Community works to come together after severe storms

BLADEN COUNTY, NC (WWAY) -– Authorities and FEMA administrators say the fatality numbers from the devastating severe storms that tore across the South earlier this week have climbed to 359, making it the second deadliest tornado outbreak in U.S. history. From demolished homes and buildings to loved ones lost, many folks in our region are working to put the pieces of their lives back together.

Saturday, The Bladen Baptist Association in collaboration with the Dublin Peanut Festival joined forces to raise money to help those who were affected by the severe weather. Horace Wyatt, the Mayor of Dublin, says The Bladen Baptist Association has been doing everything they can to help those in need. He says raising funds to help those efforts was the obvious next step.

“The Bladen Baptist Association, through brother Bruce Cannon, are more than willing to help people who have a need,” Wyatt said. “If they don’t qualify for FEMA or don’t have insurance, they apply to the association and if Bruce sees there is a true need, he calls the community to help. The problem is money.”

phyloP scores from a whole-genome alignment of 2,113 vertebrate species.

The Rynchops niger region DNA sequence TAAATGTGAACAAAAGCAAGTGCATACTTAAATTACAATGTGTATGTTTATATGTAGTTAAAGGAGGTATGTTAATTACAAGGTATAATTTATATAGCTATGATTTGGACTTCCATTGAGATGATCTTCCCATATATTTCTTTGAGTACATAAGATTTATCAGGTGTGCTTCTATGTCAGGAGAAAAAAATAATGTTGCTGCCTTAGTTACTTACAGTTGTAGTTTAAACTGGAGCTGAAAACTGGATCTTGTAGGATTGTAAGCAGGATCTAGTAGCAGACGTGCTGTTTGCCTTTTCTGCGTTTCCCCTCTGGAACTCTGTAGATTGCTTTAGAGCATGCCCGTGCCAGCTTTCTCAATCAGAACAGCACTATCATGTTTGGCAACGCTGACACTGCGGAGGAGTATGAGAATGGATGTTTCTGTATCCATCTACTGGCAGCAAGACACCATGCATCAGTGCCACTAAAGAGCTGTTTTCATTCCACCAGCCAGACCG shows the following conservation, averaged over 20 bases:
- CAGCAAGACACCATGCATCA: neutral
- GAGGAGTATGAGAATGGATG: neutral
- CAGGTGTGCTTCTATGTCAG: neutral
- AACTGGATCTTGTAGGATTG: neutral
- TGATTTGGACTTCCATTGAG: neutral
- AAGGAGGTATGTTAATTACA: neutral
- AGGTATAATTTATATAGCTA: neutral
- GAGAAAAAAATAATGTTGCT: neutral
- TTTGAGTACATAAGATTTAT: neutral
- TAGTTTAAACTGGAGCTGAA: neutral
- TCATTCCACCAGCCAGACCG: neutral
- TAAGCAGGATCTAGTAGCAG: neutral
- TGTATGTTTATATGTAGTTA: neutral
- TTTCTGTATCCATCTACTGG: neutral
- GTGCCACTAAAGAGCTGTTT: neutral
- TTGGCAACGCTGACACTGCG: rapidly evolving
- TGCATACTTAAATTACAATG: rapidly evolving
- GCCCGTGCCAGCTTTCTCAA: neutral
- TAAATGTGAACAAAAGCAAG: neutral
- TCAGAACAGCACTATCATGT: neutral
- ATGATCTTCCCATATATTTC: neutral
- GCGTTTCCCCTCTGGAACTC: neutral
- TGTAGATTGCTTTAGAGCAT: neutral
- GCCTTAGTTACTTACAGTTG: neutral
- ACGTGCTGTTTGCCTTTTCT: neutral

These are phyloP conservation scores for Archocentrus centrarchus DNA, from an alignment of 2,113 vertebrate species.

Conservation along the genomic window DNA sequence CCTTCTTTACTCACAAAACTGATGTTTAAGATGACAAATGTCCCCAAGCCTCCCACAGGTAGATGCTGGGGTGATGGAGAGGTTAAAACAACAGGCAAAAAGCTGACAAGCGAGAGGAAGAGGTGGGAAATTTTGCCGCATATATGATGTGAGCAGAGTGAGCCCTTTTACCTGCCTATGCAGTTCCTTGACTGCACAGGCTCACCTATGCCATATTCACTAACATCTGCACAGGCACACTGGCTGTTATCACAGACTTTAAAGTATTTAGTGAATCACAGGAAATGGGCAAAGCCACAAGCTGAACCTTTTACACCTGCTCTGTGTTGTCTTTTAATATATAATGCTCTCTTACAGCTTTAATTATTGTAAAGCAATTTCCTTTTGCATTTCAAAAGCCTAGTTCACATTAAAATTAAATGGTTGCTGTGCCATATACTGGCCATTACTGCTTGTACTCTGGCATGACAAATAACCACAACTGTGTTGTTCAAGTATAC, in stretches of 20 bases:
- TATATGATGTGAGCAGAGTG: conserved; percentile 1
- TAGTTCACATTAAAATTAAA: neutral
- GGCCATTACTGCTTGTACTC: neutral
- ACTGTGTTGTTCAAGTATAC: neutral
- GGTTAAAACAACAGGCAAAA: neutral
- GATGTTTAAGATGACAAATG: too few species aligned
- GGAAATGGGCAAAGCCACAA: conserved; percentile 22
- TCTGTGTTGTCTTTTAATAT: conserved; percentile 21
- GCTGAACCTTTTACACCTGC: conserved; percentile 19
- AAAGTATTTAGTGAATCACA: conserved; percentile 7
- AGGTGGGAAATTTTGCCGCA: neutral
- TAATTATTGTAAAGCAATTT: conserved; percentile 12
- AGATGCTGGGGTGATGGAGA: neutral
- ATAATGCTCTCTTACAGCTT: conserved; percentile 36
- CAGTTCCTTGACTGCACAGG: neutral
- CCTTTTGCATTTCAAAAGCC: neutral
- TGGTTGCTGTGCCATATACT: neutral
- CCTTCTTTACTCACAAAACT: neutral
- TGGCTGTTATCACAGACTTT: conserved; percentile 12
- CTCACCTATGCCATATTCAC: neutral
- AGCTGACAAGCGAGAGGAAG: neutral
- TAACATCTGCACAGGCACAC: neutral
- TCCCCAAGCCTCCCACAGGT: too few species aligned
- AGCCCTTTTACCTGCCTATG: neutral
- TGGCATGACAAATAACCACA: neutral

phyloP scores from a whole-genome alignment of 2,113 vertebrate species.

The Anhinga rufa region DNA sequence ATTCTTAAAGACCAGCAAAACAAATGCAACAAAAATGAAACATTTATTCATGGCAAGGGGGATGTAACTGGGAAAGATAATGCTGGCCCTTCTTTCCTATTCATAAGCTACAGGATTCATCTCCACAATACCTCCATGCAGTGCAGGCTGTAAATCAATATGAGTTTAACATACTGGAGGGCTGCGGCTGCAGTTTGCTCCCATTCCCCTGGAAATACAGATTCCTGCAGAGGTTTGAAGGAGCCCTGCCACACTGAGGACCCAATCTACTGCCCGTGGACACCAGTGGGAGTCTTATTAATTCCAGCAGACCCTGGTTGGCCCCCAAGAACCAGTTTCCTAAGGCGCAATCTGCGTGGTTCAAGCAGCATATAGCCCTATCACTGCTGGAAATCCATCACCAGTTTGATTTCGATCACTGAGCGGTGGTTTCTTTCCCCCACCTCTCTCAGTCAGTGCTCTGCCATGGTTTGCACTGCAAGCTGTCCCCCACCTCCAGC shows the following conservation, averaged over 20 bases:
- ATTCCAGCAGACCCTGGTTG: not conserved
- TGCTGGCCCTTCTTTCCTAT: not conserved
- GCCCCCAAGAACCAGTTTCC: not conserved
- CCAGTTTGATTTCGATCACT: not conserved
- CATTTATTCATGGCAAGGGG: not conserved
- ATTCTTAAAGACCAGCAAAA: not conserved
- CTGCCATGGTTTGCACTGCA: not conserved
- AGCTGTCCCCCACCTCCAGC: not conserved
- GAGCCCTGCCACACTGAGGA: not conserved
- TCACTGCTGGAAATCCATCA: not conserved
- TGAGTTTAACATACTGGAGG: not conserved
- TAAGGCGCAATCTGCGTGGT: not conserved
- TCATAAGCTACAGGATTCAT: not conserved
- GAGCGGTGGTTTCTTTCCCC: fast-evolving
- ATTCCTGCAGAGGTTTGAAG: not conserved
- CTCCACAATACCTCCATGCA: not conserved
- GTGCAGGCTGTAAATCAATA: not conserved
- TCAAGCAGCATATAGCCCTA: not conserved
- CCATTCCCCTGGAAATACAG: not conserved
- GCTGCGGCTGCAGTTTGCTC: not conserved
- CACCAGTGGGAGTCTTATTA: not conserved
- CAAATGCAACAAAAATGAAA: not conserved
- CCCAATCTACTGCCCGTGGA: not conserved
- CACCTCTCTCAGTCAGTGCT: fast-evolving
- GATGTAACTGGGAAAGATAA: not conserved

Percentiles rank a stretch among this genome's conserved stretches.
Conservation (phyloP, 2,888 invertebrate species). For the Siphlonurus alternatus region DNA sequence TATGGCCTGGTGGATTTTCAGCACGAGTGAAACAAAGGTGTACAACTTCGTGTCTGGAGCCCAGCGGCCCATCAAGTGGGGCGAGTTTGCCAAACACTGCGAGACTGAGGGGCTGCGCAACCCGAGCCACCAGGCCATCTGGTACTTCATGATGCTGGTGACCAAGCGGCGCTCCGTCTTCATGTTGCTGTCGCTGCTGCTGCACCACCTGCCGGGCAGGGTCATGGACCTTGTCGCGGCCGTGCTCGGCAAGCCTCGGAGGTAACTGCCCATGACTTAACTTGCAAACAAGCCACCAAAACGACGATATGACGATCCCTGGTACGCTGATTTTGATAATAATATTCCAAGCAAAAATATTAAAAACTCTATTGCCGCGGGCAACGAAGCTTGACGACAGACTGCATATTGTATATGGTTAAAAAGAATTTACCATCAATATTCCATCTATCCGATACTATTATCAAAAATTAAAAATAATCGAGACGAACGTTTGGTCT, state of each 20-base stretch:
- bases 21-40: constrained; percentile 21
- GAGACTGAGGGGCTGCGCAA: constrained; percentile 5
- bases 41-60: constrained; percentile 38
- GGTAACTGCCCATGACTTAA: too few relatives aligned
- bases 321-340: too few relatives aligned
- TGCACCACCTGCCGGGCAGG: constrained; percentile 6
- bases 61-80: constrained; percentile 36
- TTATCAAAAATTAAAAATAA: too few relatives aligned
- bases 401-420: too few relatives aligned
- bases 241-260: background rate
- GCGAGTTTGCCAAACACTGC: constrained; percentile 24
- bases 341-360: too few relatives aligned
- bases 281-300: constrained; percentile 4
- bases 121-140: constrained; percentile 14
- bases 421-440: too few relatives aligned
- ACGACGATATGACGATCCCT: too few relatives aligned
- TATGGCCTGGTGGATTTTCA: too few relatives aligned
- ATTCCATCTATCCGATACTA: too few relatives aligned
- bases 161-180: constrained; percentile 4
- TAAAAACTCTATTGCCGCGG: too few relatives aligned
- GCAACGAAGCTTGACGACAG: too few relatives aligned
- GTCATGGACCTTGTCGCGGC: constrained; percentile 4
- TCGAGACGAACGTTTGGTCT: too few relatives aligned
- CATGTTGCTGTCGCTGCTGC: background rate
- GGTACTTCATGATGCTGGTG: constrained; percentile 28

Wyatt says the association has been working since the first storm two weeks ago to help folks in the community fix their homes and clear debris left by the storm. He says during this clean up, they realized they needed to do more to help rebuild the community.

“In the process, we found out that there was a lot of people that were in need of material goods to replace what had been blown up or torn apart,” Wyatt said.

The Peanut Festival quickly organized a community lunch to help raise money to purchase those materials. Folks say even if they were not affected directly by the storm, they know the devastation was life changing. Kenneth Carroll says his family is blessed because they did not have much damage from the storm. He says he came to the lunch to help those who were not as fortunate.

“There’s a lot of people hurting who need help,” Carroll said. “One thing about the community is that they will come together and help people in need.”

Carroll says he helped clean up parts of Bladenboro last Sunday. During the clean up, he realized many people had lost everything. That’s when he decided he was going to do all he could to help make things better.

“Some people lost it all,” Carroll said. “Food, supplies, clothing. Everything. They’re going to be hurting for a long time.”

The clean up efforts continue this weekend, especially after severe weather came through the area again on Thursday. Bobbie Todd with The Peanut Festival says the event earned approximately $6,000 for local disaster relief.

If you were not able to make it to the lunch or would like to know how you can help, click here.

Categories: Bladen

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